PCS Blog

Our Playwrights’ Advice

Posted by Jesse Turner | 22 July 2014

Yesterday, our playwrights, Promising and not, (just kidding! They’re all great!) joined each other for lunch at Cupcake Jones. Our Promising Playwrights, Lindsay Spear, Daniel Crumrine, Luna Koenig, Caroline Fenty, Nickey Olson, and Caleb Sohigia,  had the chance to ask questions of our professional playwrights, Adam Bock, Penny Penniston, Tommy Smith, and Mat Smart.


Here are 17 pieces of advice from our fabulous playwrights:

1. “You can look at a blank page and go anywhere. Especially for women…you can live all these different lives and be all these different people.” – Penny Penniston

2. “See and read plays, good and bad!” – Tommy Smith

3. “To really make it, to be successful, [writing] has to be essential for you…It is asking questions that are worth asking.” – Adam Bock

Adam Bock and Daniel Crumrine

4. “Don’t write apocalypse plays.” – Tommy Smith (In reference to a questions about how our playwrights come up with the topics and themes of their plays. Tommy goes on to quote Wayne Gretzky, referring to common themes in recent plays and films, “Don’t go where the puck is, go where the puck will be.”)

5. “[Playwrighting] is trying to communicate beauty.” – Mat Smart

6. “Art helps us see how extraordinary the everyday is…make it important, make it mean something.”- Penny Penniston

Promising Playwrights Lindsay Spear and Caleb Sohigian

7. When asked about the often lonely process of playwrighting, Penny Penniston responds, “You have to find something meaningful in the journey, for you.”

8. “Use the people you work with to make the play…[the play] has to interact with someone before it can be done…when I see a play, it’s so much more three dimensional, it’s thrilling.” – Adam Bock, commenting on the difference between reading and watching a play.

9. “Three days ago, I hated my play. But that feeling leads to a step, to growth. Trust that instinct.” – Mat Smart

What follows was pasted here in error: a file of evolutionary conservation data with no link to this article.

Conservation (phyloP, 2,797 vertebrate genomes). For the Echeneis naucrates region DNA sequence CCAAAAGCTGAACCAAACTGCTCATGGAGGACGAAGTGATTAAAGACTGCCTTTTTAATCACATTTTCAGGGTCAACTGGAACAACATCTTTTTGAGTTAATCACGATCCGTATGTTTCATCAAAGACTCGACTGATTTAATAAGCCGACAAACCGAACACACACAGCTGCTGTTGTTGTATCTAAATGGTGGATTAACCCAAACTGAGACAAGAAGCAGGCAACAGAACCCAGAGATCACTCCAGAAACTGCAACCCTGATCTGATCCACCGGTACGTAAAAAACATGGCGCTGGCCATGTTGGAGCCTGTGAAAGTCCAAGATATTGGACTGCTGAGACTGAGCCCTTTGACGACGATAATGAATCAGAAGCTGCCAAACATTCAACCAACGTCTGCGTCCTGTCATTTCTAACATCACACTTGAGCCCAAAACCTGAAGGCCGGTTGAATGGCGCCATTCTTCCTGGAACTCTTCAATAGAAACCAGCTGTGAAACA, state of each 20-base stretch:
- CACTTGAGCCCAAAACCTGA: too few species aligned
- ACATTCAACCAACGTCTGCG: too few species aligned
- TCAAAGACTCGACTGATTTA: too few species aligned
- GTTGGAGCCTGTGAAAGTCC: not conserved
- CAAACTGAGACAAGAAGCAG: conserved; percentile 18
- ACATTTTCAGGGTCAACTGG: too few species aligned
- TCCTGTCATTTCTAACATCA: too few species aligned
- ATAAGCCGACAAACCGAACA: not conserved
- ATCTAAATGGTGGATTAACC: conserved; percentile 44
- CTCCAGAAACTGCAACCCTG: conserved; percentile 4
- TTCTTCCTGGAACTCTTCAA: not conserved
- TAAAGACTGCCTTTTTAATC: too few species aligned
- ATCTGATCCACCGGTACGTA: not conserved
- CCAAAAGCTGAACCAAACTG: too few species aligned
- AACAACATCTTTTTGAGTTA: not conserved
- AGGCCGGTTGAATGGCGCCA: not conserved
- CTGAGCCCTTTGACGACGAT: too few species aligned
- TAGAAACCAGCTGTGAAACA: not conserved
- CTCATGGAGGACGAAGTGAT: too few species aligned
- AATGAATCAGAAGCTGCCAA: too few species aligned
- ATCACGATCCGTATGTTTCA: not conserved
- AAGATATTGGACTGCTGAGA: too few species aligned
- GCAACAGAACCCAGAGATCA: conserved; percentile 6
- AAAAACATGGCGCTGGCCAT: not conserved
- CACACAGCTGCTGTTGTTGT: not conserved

Caleb Sohigian and Tommy Smith

10. “What’s the point, at this point in history, to not try to write a masterpiece?” – Tommy Smith

11. “It’s like dating, ‘do I wanna go all the way with this play?'” – Penny Penniston, in response to being asked how she knows her play is worthwhile when it is in its early stages.

12. “Throw away that ‘I’m shy and can’t do it!’ and just do it!” – Adam Bock

Daniel Crumrine and Mat Smart

14. “You get to have a voice. For however many minutes people will sit and listen to you. How rare is that? How great is that? Hopefully, you have something to say.” – Adam Bock

15. “If you try to write for someone else, it will never work for you.” – Adam Bock

16. “There’s something radical about simple, especially theater. Sometimes, something as simple as not getting kissed can be heartbreaking.” – Adam Bock

17. And, of course, “Don’t get Lyme disease.” – Tommy Smith

(L to R) Penny Penniston, Caroline Fenty, Adam Bock and Daniel Crumrine

Dont' miss the Promising Playwrights kicking off the JAW Big Weekend with a special night of staged readings of new scripts from our six Portland-area high school playwrights.

Thursday, July 24 at 8 p.m.
Ellyn Bye Studio

Jesse Turner is one of the festival assistants this year at JAW. She is a rising sophomore at Portland State University where she is studying acting and playwriting. Jesse is a 2011 Promising Playwright alum and wrote a Tony Award-winning play. Just kidding. But it was kind of funny.

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